Scottish National Dictionary (1700–)

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SWEIR, adj., n., v. Also sweer, swier, swear, swer-, †suire, ¶soor-. See also Sweirt. [swi(ə)r]

I. adj. 1. Lazy, slothful, indolent, disinclined to work (Sc. 1782 J. Sinclair Ob. Sc. Dial. 108, 1808 Jam.; Per., Fif., Lth., Ayr. 1915–26 Wilson; n., em. and sm.Sc. 1972). Sc. 1706  Short Survey Married Life 14:
[An] Idle, Lazie, Loubert, Leeped, Sweer, Tatter-tail'd Baggage.
ne.Sc. 1714  R. Smith Poems 61:
If my Pen shall turn as Sweir's their Purse.
Sc. 1736  Ramsay Proverbs (1776) 79:
Work for nought maks fowk dead swear.
Ayr. 1786  Burns Dedic. to G. Hamilton 96:
I'm baith dead-sweer, an' wretched ill o't.
Abd. 1871  W. Alexander Johnny Gibb xxxv.:
That sweer fangs o' servan' chiels o' his.
Fif. 1894  J. Menzies Our Town 35:
There never was a laddie sweirer at his wark in a' the warld.
Kcd. 1929  Montrose Standard (11 Jan.):
A sweir man's aye bodin' ill weather.
Abd. 1946  J. C. Milne Orra Loon 15:
The sweer souter's crookit tattie-dreels Bleezin' wi' yalla skellach.

Derivs.: (1) sweirness, sweer-, swear-, -nis, (i) laziness, sloth (Sc. 1808 Jam.; n.Sc., em.Sc. (a), Kcb. 1972); (ii) = sweir-draw in combs. below (Rxb. 1880 in Watson W.-B.); (2) sweerock, dim. form used as a nickname for a lazy girl in proverb; (3) sweirtie, -y, swe(e)rta, -y, laziness (Abd. 1825 Jam.; Sh. 1949 New Shetlander No. 16. 38; Sh., ne.Sc. 1972). See -Tie, suff. (1) (i) Mry. 1873  J. Brown Round Table Club 223:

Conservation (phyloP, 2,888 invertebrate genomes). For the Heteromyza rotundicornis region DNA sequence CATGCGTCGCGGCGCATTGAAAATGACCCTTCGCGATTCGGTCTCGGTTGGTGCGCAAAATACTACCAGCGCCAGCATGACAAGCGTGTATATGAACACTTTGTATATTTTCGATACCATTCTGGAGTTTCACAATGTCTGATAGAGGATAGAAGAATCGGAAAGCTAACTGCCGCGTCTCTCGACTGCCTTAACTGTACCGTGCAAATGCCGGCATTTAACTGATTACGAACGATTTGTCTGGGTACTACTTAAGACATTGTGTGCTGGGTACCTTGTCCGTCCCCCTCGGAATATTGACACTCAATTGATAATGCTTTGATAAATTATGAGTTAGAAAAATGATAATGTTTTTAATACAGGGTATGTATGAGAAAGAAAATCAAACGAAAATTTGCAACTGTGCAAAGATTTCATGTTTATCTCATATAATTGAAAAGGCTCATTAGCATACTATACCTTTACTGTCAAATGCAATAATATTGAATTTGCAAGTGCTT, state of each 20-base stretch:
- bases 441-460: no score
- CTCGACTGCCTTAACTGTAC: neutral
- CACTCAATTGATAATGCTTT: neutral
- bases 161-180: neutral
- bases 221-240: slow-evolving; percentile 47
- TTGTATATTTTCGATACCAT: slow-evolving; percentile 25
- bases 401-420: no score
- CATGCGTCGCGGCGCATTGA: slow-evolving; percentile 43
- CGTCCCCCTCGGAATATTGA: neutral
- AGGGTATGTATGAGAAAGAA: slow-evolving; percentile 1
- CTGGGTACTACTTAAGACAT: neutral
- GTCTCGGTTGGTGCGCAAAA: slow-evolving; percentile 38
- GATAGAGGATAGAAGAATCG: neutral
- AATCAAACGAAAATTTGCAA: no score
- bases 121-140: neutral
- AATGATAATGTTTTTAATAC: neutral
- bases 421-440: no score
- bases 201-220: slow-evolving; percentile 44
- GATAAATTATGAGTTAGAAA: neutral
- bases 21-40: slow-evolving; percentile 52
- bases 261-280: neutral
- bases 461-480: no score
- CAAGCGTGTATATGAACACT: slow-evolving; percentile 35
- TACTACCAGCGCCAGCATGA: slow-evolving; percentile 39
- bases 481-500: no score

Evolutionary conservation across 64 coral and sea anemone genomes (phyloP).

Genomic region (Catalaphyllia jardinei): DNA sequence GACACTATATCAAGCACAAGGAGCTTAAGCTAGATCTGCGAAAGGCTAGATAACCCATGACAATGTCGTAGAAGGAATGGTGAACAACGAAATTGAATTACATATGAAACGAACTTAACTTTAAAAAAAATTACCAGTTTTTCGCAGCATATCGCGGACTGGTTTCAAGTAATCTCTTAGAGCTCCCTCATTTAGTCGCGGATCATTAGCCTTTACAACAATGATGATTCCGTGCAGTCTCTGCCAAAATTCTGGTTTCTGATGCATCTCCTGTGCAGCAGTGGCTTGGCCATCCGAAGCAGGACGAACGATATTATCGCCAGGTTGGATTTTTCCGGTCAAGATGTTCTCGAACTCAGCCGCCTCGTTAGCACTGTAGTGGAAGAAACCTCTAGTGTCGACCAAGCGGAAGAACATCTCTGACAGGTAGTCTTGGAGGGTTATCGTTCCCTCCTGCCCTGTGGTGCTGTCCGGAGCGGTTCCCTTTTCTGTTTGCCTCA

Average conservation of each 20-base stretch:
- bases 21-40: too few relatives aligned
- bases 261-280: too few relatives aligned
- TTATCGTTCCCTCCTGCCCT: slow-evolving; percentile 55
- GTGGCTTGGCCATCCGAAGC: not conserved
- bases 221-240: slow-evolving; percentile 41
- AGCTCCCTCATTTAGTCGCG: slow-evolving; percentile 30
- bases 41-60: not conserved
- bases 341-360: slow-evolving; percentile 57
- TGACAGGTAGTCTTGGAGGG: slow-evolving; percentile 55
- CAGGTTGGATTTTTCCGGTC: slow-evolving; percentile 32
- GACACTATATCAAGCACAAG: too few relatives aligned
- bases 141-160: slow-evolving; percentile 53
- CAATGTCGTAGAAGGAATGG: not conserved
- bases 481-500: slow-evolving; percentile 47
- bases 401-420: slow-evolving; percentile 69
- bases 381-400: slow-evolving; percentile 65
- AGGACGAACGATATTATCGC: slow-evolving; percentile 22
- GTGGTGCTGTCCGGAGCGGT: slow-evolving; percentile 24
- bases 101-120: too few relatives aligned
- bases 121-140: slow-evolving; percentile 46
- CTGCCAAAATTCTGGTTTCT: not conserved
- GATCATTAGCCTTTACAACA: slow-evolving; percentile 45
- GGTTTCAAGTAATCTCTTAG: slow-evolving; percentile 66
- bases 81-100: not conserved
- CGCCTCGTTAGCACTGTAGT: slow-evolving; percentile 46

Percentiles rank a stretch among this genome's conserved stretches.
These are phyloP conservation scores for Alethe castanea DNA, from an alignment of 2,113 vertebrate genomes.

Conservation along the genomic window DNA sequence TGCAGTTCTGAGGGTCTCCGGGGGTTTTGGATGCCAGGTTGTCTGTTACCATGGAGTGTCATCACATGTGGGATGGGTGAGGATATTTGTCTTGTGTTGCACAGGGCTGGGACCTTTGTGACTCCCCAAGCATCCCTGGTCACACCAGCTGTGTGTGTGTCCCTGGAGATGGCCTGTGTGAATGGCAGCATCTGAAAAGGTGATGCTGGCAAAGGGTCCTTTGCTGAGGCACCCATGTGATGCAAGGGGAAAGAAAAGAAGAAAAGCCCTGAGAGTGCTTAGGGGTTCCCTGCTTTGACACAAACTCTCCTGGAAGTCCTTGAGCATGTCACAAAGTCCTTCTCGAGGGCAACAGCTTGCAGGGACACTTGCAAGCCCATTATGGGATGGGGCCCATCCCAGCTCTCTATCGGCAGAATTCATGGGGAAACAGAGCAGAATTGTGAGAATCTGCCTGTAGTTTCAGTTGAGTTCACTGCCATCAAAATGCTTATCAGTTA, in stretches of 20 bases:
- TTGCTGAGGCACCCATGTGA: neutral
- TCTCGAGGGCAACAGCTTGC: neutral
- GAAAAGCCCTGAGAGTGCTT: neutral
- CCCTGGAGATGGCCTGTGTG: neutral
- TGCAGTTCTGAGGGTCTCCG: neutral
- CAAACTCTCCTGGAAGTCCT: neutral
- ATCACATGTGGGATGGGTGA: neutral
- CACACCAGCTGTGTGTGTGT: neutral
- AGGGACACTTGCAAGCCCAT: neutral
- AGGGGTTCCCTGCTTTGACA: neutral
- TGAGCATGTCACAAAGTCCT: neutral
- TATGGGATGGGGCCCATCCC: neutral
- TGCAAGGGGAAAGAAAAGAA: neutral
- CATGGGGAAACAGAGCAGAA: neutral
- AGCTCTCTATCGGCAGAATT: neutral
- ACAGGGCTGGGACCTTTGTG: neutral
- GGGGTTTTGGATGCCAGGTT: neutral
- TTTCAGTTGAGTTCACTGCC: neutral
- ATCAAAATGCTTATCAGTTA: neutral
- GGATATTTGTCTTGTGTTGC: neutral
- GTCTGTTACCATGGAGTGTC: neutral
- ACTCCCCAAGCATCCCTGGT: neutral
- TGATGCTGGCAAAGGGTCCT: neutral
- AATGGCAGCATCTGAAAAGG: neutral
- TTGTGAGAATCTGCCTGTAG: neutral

Indulgin' sweerness.
Sc. 1920  A. Gray Songs From Heine 58:
Sweirness may bring no sorrow.
Kcd. 1929  Montrose Standard (21 June):
Sweatin' for sweirness like Brig o' Dye's women.
Abd. 1963  J. C. Milne Poems 55:
Sweirnis snorin i' the sun.
(2) Sc. 1736  Ramsay Proverbs (1776) 48:
Ketty Sweerock frae where she sate, cries reik me this and reik me that.
(3) Abd. a.1813  G. Smith Douglas (1824) 138:
I marvel much that sweerta lout ye speak.
Bnff. 1869  W. Knight Auld Yule 39:
In listless sweirtie, dozin' at the fit.
Kcd. 1932  L. G. Gibbon Sunset Song (1937) 200:
One was pulling and one held back, the one that had sheer sweirty.
Abd. 1949  Huntly Express (11 Feb.):
Sweerty winna lat the wives rise tae mak' the brakfist.

Combs.: (1) sweir-drauchts, see quot. and next; (2) swei(r)-draw, soor-, a game in which two people seated on the ground facing one another with feet pressed against feet, grasp a stick between them and tug so that one tries to pull the other to his feet (Mry. 1921 T.S.D.C., soor-draw; Rxb. 1923 Watson W.-B., swei-draw). Ppl.adj. sweir-drawn, used fig., reluctant, hesitating (Rxb. 1825 Jam.); (3) sweir-erse, -erce, -arse, = (2) (Ayr. 1928, -erse). Phrs. to draw sweirerce, pull the sweir-arse, to play at this game (Bwk. 1942 Wettstein, -pull-); (4) sweir-jinny, a contrivance for holding bobbins of yarn while these are being spun, a Sweerie, q.v., so called as relieving the spinner of extra labour (Sc. 1825 Jam.). Cf. Derivs. (2) above; †(5) sweir-kitty, id. (Ib.); (6) sweir-man in phrs. sweir man's lade or lift, an extra load taken by a person to avoid a double journey, hence a task which is more than one can easily cope with (Sc. 1825 Jam.); (7) sweero stick, = (2) (Ork. 1923 P. Ork. A.S. I. 66, Ork. 1972). The form is by association with sweero s.v. Sweerie; (8) sweir-pin, = (2) (‡Cai. 1972); (9) sweir-tree, (i) = (2) (Sc. 1808 Jam.; ‡n. and m.Sc. 1965), also the stick used in the game (Fif., s.Sc. 1825 Jam.). Phr. to draw, pull, or tak a rug at the sweir-tree, to play at this game; (ii) = (4) (Rxb. 1825 Jam.). (1) Rxb. 1825  Jam.:
Sweirdrauchts. The same with sweir-tree. The amusement is conducted in Tweeddale by the persons grasping each others' hands. without using a stick.
(2) s.Sc. 1897  E. Hamilton Outlaws xi.:
Chris and Archie was sweir-drawn at first to do mair nor just put you doun.
Rxb. 1925  E. C. Smith Mang Howes 18: